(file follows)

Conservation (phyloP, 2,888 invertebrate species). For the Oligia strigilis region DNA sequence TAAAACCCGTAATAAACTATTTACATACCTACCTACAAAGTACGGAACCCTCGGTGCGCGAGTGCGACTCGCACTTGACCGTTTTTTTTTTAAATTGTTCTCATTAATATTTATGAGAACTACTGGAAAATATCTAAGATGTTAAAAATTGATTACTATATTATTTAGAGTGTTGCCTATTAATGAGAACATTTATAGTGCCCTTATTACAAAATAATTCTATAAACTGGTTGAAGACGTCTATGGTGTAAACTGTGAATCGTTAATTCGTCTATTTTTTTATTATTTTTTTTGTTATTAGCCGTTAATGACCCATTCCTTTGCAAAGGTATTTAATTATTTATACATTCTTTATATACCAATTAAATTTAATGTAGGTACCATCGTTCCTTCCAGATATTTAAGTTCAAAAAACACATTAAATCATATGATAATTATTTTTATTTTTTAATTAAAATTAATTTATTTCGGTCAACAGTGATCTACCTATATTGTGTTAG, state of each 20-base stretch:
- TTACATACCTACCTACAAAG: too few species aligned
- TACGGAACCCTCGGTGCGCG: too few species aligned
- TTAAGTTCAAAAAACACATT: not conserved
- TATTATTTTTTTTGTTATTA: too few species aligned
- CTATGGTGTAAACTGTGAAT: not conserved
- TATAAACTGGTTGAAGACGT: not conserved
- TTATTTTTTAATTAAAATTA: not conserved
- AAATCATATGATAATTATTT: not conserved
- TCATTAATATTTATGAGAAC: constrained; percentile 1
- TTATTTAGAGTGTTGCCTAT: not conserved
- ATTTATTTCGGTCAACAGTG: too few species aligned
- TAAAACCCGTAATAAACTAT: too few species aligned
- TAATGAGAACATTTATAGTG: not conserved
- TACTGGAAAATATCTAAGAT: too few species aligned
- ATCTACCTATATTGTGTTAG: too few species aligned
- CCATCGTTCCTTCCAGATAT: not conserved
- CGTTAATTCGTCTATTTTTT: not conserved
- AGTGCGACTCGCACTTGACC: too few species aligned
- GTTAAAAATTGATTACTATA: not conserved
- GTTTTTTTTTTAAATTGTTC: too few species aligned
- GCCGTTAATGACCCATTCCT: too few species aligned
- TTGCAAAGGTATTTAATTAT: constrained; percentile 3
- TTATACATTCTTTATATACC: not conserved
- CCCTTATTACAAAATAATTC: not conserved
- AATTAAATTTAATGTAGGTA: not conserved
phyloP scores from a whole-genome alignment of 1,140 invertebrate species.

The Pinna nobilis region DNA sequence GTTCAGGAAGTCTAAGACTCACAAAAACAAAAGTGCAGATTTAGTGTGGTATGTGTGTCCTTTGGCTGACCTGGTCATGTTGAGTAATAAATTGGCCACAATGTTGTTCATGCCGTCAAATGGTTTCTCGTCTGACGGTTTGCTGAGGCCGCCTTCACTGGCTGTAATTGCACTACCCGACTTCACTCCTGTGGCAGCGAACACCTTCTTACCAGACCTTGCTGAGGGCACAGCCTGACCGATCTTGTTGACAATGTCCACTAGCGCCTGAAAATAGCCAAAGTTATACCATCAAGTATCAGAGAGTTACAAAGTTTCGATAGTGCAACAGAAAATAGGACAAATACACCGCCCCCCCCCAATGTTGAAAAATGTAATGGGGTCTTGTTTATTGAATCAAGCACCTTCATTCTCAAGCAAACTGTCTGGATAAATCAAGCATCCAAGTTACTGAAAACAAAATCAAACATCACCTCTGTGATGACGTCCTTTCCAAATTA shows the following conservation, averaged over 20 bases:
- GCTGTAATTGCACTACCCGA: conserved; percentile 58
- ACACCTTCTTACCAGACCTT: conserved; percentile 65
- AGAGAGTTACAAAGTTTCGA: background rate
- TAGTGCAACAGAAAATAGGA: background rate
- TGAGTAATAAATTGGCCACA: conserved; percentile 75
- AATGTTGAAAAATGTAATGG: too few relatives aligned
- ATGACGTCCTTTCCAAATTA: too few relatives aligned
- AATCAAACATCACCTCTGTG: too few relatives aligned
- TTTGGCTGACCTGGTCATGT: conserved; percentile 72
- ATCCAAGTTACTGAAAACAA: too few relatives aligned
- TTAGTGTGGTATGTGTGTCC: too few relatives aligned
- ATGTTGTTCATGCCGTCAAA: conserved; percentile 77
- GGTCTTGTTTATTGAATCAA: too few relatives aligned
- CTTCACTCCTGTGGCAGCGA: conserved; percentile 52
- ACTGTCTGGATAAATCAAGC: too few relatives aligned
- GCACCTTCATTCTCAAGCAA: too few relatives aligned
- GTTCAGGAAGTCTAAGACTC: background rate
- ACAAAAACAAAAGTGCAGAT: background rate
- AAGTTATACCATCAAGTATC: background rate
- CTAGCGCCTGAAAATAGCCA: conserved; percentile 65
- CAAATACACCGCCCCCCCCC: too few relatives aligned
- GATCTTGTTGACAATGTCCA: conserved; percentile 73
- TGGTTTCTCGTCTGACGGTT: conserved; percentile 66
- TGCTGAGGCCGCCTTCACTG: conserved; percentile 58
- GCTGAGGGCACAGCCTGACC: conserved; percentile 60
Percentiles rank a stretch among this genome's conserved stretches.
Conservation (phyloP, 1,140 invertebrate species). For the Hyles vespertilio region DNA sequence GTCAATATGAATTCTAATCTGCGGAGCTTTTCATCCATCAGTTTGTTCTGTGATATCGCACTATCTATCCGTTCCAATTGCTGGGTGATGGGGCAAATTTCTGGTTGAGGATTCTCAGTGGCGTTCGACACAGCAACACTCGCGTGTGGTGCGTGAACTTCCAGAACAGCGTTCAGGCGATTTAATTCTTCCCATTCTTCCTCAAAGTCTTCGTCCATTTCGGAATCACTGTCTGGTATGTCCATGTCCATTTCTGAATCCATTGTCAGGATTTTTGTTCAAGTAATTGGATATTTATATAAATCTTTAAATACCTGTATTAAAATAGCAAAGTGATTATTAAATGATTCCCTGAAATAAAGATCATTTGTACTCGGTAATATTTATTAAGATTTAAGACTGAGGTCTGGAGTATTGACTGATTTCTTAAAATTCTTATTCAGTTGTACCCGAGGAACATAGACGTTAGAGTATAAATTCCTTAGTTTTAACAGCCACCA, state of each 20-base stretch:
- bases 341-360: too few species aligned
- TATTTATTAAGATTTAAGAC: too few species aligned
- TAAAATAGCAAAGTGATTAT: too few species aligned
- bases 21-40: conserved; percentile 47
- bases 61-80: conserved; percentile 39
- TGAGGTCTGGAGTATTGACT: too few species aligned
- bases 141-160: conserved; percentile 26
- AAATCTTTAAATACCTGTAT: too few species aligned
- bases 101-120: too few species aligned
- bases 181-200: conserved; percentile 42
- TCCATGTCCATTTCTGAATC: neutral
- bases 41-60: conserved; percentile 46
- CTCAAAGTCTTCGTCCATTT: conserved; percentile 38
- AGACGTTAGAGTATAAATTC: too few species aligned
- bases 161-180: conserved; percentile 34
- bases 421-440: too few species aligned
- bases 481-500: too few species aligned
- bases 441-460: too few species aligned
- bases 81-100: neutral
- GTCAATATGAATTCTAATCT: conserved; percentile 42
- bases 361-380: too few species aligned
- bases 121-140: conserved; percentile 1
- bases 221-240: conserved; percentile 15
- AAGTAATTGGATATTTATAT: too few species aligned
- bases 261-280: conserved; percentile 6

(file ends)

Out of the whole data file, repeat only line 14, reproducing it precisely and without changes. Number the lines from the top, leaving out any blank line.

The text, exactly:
- TAATGAGAACATTTATAGTG: not conserved